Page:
Delusional.

That’s what I think of the movie La La Land, starred by Emma Stone and Ryan Gosling. If you have watched the movie, you’ll see my point. If you haven’t, please do (and then you can start re-reading from “Delusional…”).

Yet, I love it. I love it, mainly, not because of the lovely scene and surreal settings, but because I feel that the story hits home. Just like a soap opera, this musical magnifies our (mostly) ordinary life events to the extreme.

How many of us want to be an actress or a musician? Probably, not all of us aspire to become one, and maybe some of us are even still looking for that thing—the life we know we’ll love till the Death comes. By bringing events to the extreme, the movie nudges us (almost subtly) to see what little aspects of our life we might be ignoring at the moment, ones that drift us farther apart from our thing—our purpose.

When we are to choose the path to walk through, how do we choose? Are we like Sebastian of La La Land—that broke Jazz musician who chose to work, in a gig he doesn’t love, so that he can save up for his dream? While that may seems like a good idea, it has its curse.

As Sebastian began to live his newfound gig—by numbing his feelings—he started to lose his purpose. In real life, it’ll be like a young banker who took his first job, out of economy school, thinking to pay his study debt, who then keep on working in the banks as he’s now accustomed to his current living style. On one occasion, he said, “Maybe this is the best for me. This should happen for a reason.” Well, maybe. Maybe his dream of being involved first hand in social setting was never a real thing to begin with.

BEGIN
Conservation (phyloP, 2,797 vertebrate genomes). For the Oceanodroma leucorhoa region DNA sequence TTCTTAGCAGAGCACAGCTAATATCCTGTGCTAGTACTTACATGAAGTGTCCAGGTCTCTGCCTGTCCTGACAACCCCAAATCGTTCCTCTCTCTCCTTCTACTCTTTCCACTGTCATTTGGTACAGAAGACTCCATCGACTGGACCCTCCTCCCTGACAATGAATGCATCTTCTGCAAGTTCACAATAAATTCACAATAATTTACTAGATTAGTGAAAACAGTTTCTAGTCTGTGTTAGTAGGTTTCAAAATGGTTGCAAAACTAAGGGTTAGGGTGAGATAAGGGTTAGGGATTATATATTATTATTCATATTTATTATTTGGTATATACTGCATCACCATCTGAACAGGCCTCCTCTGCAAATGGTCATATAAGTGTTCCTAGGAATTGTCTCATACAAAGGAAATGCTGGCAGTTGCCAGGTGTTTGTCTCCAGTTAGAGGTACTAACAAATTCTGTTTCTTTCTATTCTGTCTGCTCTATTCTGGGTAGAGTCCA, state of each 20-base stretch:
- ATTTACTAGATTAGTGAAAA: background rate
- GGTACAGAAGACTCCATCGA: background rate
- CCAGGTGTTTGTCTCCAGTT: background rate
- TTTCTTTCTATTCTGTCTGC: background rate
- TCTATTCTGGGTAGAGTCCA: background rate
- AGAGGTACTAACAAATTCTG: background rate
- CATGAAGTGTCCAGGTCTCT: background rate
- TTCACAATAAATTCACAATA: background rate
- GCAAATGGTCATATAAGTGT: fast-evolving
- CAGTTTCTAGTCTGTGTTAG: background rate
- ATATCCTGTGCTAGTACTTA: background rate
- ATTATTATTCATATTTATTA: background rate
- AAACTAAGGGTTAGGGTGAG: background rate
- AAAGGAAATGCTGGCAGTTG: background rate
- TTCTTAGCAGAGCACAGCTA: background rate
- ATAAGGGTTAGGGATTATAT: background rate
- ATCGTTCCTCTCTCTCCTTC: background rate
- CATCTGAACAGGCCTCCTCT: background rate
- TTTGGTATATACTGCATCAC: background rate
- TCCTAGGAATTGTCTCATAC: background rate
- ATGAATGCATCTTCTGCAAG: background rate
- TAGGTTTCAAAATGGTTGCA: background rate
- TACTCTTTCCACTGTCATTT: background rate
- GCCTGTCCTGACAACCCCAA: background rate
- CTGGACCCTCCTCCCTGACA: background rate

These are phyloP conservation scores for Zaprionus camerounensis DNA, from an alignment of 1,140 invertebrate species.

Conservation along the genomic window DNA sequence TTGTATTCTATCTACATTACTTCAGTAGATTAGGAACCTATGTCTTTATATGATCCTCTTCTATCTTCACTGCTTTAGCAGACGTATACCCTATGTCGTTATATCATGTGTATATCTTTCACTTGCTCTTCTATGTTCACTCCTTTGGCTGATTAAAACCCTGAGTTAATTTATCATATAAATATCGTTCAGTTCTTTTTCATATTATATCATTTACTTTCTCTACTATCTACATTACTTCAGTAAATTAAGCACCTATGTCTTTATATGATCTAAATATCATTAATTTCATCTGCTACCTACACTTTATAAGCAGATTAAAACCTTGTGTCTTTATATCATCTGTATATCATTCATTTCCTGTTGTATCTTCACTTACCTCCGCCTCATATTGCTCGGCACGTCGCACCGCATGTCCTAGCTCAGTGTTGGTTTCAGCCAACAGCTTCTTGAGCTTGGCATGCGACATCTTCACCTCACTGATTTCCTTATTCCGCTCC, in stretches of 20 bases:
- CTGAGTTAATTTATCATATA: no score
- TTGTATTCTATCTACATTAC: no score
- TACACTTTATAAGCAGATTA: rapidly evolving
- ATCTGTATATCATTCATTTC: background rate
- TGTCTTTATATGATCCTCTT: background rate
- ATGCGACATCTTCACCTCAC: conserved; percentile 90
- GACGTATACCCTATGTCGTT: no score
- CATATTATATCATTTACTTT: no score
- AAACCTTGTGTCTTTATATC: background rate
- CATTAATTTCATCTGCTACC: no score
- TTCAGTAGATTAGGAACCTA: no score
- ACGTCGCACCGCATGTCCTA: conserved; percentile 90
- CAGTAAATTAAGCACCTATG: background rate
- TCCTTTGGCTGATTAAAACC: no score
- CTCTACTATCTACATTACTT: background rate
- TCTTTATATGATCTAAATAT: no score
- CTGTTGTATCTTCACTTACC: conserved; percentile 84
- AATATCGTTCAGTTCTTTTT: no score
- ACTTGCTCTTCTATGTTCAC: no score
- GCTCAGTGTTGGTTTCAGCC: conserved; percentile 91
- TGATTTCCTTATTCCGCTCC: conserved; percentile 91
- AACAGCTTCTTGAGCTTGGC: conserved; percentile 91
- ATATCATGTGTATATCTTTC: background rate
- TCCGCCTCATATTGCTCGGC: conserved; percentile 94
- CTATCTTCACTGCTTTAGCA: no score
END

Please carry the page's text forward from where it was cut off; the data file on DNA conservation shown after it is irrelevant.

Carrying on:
Another example, by Clayton M. Christensen in How Will Your Measure Your Life (and also his paid post in Harvard Business Review), is about how Honda entered the bike market in US: after failing to materialise its original plan to fight with the likes of Harley-Davidson, it realised that it might do better by changing its target audience and sold product — its success was enabled because Honda seized the unanticipated opportunity.

Saying yes to the opportunities that emerge before us might be a good thing, as it turned out so for Honda, but—unfortunately, there is always a ‘but’—we should do so remembering:

  • Will this new opportunity bring me closer to my goal? (Honda’s did, for its market share)
  • And, if we drift apart: Why do I dreamt that dream I have in the first place? and Does it still rings true now?

These are hard questions. Sebastian rationalised that his job was what his lover wanted for him, so he passed the blame to his lover. We might be doing so unknowingly, clouded by those external noise and / or our losing our faith in ourselves. When we encounter this, take time to stop and be still.

I’d close with a suggestion—almost an urge—for us to listen to the song: Audition (The Fools who Dream), and take what we can. Dreamers might seem foolish, they might fail and ache, but given the chance to go back to past, they’ll pursue their dream all over again (most possibly with new ways of doing).

Leapt, without looking, and tumbled into the Seine. The water was freezing, she spent a month sneezing. But said she would do it again. Here’s to the ones who dream, foolish as they may seem. Here’s to the hearts that ache, here’s to the mess we make. — Audition (The Fools who Dream), La La Land

—End of Part 1


If this story happens to resonate with you, do share with your friends / colleagues that you think will find this useful. Comments are very much appreciated.

This post is also uploaded on my LinkedIn.

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One thought on “Real Life La La Land: From Sebastian To The Fools Who Dream(ed)

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